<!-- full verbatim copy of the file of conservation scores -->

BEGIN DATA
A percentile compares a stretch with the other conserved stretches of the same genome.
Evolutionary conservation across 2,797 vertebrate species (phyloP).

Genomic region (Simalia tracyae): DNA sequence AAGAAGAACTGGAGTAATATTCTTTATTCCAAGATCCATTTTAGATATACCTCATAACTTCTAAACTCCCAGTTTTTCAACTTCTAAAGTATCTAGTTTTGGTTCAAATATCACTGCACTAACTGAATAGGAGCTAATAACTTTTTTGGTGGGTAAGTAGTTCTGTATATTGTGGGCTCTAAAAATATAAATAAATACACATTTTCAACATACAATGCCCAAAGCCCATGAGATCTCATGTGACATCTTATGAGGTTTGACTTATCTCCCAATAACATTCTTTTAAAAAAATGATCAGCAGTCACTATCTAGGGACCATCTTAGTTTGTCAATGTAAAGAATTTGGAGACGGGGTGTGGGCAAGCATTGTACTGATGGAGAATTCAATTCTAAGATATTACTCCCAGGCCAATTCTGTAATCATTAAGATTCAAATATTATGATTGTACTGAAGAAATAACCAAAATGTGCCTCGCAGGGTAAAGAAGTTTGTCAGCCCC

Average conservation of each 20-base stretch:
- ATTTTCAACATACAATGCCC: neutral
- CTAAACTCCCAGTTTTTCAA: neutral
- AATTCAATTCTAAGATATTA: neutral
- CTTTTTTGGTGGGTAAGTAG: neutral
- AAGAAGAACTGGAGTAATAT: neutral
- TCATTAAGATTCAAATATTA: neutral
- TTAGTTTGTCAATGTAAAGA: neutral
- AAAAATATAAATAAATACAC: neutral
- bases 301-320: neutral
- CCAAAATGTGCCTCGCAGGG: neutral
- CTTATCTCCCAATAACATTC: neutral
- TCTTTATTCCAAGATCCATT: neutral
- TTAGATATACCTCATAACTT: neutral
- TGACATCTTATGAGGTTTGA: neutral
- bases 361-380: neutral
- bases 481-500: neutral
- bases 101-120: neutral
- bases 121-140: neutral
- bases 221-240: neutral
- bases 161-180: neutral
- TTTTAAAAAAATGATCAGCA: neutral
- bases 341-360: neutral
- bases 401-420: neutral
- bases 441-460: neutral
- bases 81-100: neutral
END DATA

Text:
A percentile compares a stretch with the other conserved stretches of the same genome.
Evolutionary conservation across 2,797 vertebrate species (phyloP).

Genomic region (Simalia tracyae): DNA sequence AAGAAGAACTGGAGTAATATTCTTTATTCCAAGATCCATTTTAGATATACCTCATAACTTCTAAACTCCCAGTTTTTCAACTTCTAAAGTATCTAGTTTTGGTTCAAATATCACTGCACTAACTGAATAGGAGCTAATAACTTTTTTGGTGGGTAAGTAGTTCTGTATATTGTGGGCTCTAAAAATATAAATAAATACACATTTTCAACATACAATGCCCAAAGCCCATGAGATCTCATGTGACATCTTATGAGGTTTGACTTATCTCCCAATAACATTCTTTTAAAAAAATGATCAGCAGTCACTATCTAGGGACCATCTTAGTTTGTCAATGTAAAGAATTTGGAGACGGGGTGTGGGCAAGCATTGTACTGATGGAGAATTCAATTCTAAGATATTACTCCCAGGCCAATTCTGTAATCATTAAGATTCAAATATTATGATTGTACTGAAGAAATAACCAAAATGTGCCTCGCAGGGTAAAGAAGTTTGTCAGCCCC

Average conservation of each 20-base stretch:
- ATTTTCAACATACAATGCCC: neutral
- CTAAACTCCCAGTTTTTCAA: neutral
- AATTCAATTCTAAGATATTA: neutral
- CTTTTTTGGTGGGTAAGTAG: neutral
- AAGAAGAACTGGAGTAATAT: neutral
- TCATTAAGATTCAAATATTA: neutral
- TTAGTTTGTCAATGTAAAGA: neutral
- AAAAATATAAATAAATACAC: neutral
- bases 301-320: neutral
- CCAAAATGTGCCTCGCAGGG: neutral
- CTTATCTCCCAATAACATTC: neutral
- TCTTTATTCCAAGATCCATT: neutral
- TTAGATATACCTCATAACTT: neutral
- TGACATCTTATGAGGTTTGA: neutral
- bases 361-380: neutral
- bases 481-500: neutral
- bases 101-120: neutral
- bases 121-140: neutral
- bases 221-240: neutral
- bases 161-180: neutral
- TTTTAAAAAAATGATCAGCA: neutral
- bases 341-360: neutral
- bases 401-420: neutral
- bases 441-460: neutral
- bases 81-100: neutral